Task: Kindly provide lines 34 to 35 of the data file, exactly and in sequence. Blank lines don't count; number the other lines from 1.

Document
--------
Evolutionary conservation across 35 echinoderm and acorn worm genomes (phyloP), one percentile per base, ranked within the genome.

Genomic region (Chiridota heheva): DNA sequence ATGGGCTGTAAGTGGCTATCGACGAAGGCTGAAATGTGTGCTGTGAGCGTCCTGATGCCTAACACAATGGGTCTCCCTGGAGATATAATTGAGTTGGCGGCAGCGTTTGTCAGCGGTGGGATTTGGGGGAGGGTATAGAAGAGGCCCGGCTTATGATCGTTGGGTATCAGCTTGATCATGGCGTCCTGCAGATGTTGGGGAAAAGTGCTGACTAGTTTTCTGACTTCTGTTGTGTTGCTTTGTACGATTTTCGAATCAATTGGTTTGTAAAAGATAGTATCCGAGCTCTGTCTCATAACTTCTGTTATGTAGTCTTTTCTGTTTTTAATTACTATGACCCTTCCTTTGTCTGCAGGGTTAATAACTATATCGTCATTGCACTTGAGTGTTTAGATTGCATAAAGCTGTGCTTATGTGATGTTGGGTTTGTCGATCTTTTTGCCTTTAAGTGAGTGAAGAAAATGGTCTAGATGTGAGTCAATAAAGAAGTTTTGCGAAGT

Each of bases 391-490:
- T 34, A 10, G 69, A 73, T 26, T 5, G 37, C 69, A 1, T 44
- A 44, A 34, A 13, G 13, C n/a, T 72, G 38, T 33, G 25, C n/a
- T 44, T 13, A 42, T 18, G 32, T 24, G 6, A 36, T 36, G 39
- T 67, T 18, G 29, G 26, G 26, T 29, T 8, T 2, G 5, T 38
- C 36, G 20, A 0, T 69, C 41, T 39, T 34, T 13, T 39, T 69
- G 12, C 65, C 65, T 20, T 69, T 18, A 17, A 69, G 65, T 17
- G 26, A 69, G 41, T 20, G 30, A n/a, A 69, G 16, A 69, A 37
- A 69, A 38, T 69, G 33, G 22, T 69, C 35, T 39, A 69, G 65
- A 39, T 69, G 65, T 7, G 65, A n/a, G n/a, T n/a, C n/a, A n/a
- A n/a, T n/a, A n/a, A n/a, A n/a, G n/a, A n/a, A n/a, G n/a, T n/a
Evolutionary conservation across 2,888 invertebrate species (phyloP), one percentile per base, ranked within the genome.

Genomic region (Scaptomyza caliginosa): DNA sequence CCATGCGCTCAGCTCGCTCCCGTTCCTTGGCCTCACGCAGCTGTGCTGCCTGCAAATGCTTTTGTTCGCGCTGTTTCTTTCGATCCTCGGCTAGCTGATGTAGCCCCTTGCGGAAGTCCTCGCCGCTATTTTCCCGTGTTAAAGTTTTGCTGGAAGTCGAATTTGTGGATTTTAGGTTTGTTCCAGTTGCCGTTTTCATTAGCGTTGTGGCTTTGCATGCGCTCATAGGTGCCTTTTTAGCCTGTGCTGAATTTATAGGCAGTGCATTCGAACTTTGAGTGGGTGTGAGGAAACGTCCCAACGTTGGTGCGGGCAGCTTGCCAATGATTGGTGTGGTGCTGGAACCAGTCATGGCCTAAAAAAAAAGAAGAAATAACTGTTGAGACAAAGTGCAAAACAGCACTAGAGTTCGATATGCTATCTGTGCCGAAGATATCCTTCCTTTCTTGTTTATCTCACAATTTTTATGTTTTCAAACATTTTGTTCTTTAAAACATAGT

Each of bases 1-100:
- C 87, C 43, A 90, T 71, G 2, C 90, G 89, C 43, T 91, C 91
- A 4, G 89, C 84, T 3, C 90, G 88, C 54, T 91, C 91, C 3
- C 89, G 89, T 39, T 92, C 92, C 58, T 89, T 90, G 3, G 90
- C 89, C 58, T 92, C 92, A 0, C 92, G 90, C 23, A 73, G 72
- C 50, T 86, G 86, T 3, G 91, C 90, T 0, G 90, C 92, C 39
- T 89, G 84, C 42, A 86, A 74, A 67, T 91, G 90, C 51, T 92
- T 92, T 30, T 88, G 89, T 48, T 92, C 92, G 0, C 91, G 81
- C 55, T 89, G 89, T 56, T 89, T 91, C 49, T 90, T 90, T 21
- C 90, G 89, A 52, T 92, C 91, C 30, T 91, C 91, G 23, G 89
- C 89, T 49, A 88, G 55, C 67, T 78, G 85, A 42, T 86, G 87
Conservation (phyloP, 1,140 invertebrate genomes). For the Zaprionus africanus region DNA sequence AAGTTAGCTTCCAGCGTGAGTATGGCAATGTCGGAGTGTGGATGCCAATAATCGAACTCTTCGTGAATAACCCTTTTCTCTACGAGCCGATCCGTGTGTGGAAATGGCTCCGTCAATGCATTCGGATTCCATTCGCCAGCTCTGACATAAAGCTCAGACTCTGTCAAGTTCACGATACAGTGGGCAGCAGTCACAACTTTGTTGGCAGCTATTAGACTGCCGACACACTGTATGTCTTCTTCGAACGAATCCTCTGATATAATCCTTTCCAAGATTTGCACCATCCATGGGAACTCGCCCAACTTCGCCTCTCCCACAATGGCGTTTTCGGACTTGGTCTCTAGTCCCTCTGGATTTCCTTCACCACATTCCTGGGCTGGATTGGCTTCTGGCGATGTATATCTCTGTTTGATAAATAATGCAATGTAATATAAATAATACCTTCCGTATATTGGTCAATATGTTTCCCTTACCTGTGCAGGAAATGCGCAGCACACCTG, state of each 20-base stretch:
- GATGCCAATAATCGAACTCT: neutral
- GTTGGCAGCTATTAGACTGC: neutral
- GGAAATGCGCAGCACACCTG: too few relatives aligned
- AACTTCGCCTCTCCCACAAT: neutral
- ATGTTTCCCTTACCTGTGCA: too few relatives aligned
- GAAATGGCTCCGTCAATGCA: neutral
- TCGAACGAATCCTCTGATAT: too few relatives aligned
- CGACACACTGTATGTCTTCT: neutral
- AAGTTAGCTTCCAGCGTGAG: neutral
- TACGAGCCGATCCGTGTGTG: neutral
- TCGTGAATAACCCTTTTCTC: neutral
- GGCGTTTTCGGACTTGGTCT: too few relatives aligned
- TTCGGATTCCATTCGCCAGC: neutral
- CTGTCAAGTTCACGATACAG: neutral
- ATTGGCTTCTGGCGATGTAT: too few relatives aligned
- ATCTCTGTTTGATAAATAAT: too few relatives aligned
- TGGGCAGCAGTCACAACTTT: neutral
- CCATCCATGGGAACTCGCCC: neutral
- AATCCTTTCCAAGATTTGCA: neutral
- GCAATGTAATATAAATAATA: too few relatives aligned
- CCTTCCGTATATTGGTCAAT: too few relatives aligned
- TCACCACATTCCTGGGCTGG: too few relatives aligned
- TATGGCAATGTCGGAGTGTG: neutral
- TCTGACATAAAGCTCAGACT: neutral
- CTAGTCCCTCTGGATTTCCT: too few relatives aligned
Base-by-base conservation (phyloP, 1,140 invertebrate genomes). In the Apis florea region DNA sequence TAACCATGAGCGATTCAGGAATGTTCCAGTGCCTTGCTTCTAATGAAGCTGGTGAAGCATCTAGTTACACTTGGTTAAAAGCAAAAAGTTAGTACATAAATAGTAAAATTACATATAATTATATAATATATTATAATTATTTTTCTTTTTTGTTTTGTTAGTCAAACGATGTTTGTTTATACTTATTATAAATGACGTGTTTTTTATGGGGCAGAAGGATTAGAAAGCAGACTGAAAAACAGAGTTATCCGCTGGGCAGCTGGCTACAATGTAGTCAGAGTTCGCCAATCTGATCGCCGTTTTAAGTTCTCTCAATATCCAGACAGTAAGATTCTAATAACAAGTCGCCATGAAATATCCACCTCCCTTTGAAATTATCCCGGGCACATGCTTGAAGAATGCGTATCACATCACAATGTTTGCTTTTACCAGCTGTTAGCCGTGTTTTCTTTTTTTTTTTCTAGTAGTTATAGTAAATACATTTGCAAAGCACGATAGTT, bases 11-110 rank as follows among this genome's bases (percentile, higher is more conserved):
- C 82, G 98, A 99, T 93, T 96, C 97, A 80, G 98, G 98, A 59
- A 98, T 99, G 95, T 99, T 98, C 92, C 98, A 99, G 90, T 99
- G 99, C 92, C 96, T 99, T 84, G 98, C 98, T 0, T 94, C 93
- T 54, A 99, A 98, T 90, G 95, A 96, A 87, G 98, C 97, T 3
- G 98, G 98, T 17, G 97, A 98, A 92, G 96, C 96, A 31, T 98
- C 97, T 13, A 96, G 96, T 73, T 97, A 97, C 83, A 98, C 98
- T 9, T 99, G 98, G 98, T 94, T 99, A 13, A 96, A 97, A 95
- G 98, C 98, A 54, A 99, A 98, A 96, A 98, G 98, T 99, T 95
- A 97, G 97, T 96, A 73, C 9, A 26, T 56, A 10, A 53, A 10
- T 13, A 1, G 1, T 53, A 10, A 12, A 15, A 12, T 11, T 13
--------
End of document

- TCGAACGAATCCTCTGATAT: too few relatives aligned
- CGACACACTGTATGTCTTCT: neutral